The PML(N) government paced up the land acquisition process, but its five-year also ended without completing the task of acquiring land. How much serious is the PML(N) government in this project it can be guessed from the fact that it is allocated less than one percent of the total cost of the project in each budget for the dam.
In other words, a dam that was to be completed in 14 years at a cost of $13-14 billion US dollars, its land could not be purchased in 19 years. This is the way our rulers try to solve the energy problem.
On several occasions the former Federal Minister for Finance Senator Muhammad Ishaq Dar vowed to build two big dams _ Dasu and Basha Dams to meet the shortage of water and electricity. The PML(N) government arranged conference in Washington to get financial support from the donors and the investors to build Diamir Bhasha Dam. But the World Bank foiled that conference by giving the verdict that the government should carry out the risk assessment of the project that also needed an NOC from India. Just imagine, can India give Pakistan an NOC to build a dam that can change the future scenario of Pakistan.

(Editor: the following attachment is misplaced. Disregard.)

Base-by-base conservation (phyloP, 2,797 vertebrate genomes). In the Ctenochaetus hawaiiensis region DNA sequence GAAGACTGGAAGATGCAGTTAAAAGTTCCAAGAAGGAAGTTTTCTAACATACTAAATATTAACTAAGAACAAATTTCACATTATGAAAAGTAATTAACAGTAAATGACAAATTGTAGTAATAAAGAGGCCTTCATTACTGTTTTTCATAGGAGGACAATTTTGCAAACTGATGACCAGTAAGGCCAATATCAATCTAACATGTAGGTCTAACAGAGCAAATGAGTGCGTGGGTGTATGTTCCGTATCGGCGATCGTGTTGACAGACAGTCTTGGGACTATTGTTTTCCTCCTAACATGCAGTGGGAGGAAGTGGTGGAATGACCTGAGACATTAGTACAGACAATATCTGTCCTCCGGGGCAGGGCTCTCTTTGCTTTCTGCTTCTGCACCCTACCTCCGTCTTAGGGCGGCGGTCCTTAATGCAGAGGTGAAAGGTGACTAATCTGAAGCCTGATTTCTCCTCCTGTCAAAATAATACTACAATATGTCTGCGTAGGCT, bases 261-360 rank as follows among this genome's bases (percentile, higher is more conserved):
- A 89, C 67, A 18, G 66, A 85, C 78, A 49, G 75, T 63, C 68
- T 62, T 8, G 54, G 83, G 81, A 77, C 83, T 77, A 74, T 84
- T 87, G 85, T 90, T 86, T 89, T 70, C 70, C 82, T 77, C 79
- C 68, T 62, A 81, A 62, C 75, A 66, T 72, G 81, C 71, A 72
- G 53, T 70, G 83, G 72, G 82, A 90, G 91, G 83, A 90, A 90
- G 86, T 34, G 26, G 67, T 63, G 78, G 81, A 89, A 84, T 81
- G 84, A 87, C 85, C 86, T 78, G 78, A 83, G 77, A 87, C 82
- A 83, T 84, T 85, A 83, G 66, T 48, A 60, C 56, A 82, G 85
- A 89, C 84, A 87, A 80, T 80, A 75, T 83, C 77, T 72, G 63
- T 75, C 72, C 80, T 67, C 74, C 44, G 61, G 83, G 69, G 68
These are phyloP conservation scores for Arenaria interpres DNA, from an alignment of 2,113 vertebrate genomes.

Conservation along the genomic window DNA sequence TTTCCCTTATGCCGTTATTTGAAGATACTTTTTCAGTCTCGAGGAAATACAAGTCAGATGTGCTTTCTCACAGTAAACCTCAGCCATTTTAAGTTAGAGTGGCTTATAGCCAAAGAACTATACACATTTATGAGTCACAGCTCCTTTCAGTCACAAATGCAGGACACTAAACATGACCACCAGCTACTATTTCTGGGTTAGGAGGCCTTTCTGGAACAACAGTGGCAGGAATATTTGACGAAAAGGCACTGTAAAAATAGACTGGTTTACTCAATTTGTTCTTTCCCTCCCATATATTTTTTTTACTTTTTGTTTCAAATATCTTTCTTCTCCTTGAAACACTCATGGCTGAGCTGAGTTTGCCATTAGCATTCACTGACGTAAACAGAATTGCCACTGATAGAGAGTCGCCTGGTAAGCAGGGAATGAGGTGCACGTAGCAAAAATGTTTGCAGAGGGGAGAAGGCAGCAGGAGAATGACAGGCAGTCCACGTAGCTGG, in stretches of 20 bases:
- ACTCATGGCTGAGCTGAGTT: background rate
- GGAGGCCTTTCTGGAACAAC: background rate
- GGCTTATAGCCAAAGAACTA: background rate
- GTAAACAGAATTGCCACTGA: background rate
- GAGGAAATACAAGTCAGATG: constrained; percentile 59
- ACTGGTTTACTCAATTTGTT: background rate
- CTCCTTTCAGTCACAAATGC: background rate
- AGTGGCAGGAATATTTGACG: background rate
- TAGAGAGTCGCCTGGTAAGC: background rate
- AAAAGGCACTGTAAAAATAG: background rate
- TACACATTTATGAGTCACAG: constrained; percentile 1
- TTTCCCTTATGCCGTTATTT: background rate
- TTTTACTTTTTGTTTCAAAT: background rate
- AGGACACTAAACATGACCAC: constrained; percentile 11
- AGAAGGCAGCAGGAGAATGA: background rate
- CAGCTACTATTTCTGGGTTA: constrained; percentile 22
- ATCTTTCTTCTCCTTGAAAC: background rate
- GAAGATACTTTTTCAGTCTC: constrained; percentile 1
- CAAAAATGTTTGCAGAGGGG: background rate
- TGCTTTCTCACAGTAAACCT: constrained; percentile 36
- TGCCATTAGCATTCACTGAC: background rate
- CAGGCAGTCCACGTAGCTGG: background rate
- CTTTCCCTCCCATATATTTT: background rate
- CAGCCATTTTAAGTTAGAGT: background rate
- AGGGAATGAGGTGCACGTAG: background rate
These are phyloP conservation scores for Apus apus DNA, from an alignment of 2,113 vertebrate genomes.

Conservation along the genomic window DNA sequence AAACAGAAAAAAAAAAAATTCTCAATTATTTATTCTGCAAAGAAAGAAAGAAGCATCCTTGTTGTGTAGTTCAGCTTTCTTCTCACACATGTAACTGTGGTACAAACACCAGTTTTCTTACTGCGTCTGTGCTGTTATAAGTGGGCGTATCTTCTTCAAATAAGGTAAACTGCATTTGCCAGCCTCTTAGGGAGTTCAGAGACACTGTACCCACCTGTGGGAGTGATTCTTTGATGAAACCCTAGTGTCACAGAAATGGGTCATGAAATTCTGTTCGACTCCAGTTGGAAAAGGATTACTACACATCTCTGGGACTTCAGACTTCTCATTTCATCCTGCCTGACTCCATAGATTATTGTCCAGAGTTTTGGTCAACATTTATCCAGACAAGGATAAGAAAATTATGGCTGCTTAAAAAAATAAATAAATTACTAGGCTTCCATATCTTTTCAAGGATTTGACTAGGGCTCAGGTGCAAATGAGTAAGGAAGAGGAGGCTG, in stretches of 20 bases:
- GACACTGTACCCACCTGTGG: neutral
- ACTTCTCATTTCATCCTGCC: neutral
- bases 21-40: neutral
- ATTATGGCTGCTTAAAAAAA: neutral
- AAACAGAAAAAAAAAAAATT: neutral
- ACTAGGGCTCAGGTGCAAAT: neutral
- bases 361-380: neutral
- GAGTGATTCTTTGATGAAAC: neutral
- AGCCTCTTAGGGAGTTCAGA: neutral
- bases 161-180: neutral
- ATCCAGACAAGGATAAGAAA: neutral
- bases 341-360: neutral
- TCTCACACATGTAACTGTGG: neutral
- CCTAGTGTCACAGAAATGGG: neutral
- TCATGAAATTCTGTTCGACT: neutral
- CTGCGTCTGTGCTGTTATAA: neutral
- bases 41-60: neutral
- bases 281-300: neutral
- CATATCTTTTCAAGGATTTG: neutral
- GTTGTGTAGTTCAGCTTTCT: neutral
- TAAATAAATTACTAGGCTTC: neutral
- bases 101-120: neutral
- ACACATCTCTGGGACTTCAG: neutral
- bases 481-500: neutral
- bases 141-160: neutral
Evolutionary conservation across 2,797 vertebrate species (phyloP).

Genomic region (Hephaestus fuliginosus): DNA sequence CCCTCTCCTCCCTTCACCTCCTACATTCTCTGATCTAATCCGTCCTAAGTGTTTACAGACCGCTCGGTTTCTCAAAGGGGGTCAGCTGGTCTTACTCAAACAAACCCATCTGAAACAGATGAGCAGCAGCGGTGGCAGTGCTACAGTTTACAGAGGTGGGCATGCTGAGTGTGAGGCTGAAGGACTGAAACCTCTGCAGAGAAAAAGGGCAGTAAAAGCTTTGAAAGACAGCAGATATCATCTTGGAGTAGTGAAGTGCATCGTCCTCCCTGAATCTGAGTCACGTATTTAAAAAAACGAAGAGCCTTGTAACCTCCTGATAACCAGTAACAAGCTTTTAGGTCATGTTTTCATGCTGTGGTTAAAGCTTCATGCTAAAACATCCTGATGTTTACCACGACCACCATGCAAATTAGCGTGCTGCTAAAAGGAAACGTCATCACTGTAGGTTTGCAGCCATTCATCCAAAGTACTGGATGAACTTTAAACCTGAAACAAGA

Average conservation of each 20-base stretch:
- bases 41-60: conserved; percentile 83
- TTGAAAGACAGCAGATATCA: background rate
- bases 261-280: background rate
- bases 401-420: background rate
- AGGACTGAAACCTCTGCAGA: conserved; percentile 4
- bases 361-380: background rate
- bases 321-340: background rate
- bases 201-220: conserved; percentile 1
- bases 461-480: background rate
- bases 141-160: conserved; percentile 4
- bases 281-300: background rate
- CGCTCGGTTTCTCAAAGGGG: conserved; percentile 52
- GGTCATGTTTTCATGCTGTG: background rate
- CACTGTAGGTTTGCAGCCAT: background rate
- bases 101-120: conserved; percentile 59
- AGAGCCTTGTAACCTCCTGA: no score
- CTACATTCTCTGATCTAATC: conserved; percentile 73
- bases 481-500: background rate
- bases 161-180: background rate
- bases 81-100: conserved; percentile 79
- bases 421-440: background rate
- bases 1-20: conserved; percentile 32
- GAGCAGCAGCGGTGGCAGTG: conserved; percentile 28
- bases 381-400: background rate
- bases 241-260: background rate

Experts often say every year that if Pakistan builds one big dam, the country can overcome the annual feature of devastation of floods and produce clean energy and meet water requirements for agricultural purposes.